Posts Tagged ‘Mike Compton’

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Cousin Curly in the Temple of Twang

12 April 2011

Before I get all distracted, let me show you this edition’s video, which comes from my travels to Nashville last spring…

From a certain point of view, the Ryman Auditorium could be seen as a microcosm of Nashville. Like the Music City as a whole, the Ryman is a really nice place that seems to hide its deep connection to bluegrass. While the back of the building is lined with display cases, you have to go to the third floor to find any significant bluegrass-related material. In some respects this isn’t a surprise, in that the Ryman hosts all manner of performances today, from Aretha Franklin to ZZ Top. But while I’m sure that ticket sales for bluegrass acts aren’t keeping the auditorium’s pews polished to a fare thee well, I reckon that the streams of pilgrims who are paying close to twenty bucks for the backstage tour are primarily drawn by the venue’s storied past. No doubt many grew up listening to the Grand Ole Opry, which called the Ryman home for several decades. If I’m correct about all that, it would follow that a good number of these are folks interested in an era when bluegrass was an integral part of the operation. So what gives?

But as I say, I found Nashville puzzling in the same way. A quick rundown of musicians based in Nashville reads like a directory of present-day bluegrass:

Alison Brown, Roland White, Bryan Sutton, Jerry Douglas, Jim Buchanan, Josh Williams, Valerie Smith, The Steeldrivers, Ron Block, Blake Williams,  Ricky Skaggs, Mark Schatz, Jerry Salley, Keith Tew, Gail Davies, The Infamous String Dusters, Melonie Canon, Casey Driessen, Sam Bush, Gillian Welch,  Daily & Vincent, John Weisberger, Dierks Bentley, Kathy Chiavola, Mike Bub, Larry Sparks, Tim Carter, Paul Brewster, Ronnie Reno, Tim O’Brien, Billy & Terry Smith, Fred Carpenter, Doug Dillard,  Tim May, Wayne Southards, Brad Davis, Barry & Holly Tashian, David Crow, Kevin Williamson, John Cowan, Mike Compton, Tim Hensley, Larry Cordle, Marty Raybon, Sharon Cort, Keith Sewell, The Chigger Hill Boys, Stuart Duncan, David Talbot, Ed Dye, The Grascals, Pat Enright, Scott Vestal, Donna Ulisse, The Farewell Drifters, Marty Stuart, Rickie Simpkins, Pat Flynn, Kim Fox, Pam Gadd, J.T. Gray, Tom T. Hall, Aubrey Haynie, Casey Henry, Tom Saffell, Randy Howard, Jim Hurst, Rob Ickes, Eddie Stubbs, Vic Jordan, Cody Kilby, Randy Kohrs, Alison Krauss, Jim Lauderdale, David Grier, Keith Little, Ned Luberecki, Del McCoury, James & Angela McKinney, Larry McNeely, Luke McNight, Ken Mellons, Patty Mitchell, Alan O’Bryant, Bobby Osborne, Heartstrings, The Overall Brothers, Continental Divide, David Peterson, Missy Raines, Lee & Elaine Roy, Carl Jackson, Darrell Scott, Jimmy Campbell, Ronnie McCoury, Larry Perkins, Larry Stephenson, Jim Van Cleve, Terry Eldridge, Andrea Zonn.

Whew. That’s just a start; I’ll bet there are literally hundreds more worth noting.  Even so, the music itself doesn’t even register as background noise. During my visit, I would regularly spin the radio dial from one end to the other. I never heard so much as a note that sounded like bluegrass. I know there is a vibrant house party scene in the Nashville bluegrass community, but that doesn’t explain why bluegrass isn’t a more visible— or, more the point, audible— part of the landscape.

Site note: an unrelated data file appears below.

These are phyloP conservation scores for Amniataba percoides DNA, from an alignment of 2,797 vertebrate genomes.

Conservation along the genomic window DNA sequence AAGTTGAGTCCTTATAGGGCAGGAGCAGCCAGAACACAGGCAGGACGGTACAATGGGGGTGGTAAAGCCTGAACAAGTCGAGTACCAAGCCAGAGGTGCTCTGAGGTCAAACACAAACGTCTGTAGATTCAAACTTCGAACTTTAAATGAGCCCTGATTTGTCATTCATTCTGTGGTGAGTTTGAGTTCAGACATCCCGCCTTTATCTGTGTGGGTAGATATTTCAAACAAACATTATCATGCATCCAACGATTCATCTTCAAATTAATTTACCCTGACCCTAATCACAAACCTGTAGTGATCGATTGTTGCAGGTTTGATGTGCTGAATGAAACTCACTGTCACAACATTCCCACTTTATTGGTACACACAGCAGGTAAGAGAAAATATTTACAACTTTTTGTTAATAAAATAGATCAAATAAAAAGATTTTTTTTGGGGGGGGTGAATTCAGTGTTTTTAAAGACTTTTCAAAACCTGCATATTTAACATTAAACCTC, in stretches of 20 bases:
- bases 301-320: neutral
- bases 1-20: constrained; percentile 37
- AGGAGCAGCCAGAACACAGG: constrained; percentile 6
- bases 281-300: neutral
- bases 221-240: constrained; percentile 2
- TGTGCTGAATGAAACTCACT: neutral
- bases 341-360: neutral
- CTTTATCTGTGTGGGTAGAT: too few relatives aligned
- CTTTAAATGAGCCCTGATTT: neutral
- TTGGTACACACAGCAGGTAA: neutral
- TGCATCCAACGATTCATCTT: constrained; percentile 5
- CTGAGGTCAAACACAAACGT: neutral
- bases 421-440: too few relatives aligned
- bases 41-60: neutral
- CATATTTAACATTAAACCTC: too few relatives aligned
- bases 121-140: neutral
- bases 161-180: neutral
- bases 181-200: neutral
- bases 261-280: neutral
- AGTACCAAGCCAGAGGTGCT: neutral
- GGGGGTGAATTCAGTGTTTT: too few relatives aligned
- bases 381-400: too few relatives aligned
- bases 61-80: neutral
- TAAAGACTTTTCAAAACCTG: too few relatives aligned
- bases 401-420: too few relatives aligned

But don’t get me wrong: I really like Nashville. As long as the Cumberland River behaves itself, it’s an elegant metropolis that also manages to be comfortable and friendly. Can’t wait for my next visit, by which time I hope I will have been granted the secret password and welcomed into Nashville’s occult (in every sense of the word) bluegrass scene.

Yer Pal— Curly

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New Wave New Grass?

28 May 2010

Time for some more souvenirs from Merlefest.  Here’s a video entry about Elvis Costello’s main stage set with his roots supergroup, The Sugarcanes:

Say, is it just my imagination, or is it actually the case that you can’t do these just-one-man’s-opinion video entries without sounding like Andy Rooney?  In my Excellent Online Adventure, I’ve been throwing all manner of stuff against the virtual wall to see what sticks, and so far it seems like the opinion pieces not only don’t stick; they just hang there for a second and then come crashing to the floor.  Just one man’s opinion— dang, there I go again.

In any event, hope my ugly mug didn’t get in the way of your appreciation of Elvis & Co.  The two performance clips I’ve stitched together here actually show his band cutting loose a bit more than was the case during the show as a whole, and even so, they’re pretty battened down.

While it seems odd that Costello would go through the trouble to assemble so much instrumental firepower, only to have the musicians keep their powder dry, this approach is very much in keeping with his formation as an artist.  Forgive me if you’ve heard this one before, but younger or older readers might need to be reminded that the punk and new wave scene from which Costello emerged in the mid-1970’s largely defined itself as a reaction to the excesses of the “album rock” of that era.  Back in the day, jamming was anathema to Costello and his fellow Young Turks.  If a song didn’t fit into three minutes, they just played it faster.  Although Costello shed his punk veneer long ago (that’s a very natty suit he was wearing at Merlefest), my guess is that he’s still resistant to any extended improvisation.  It doesn’t seem to jibe with his whole sense of songwriting craft.

Yer Bloviatin’ Pal— Curly

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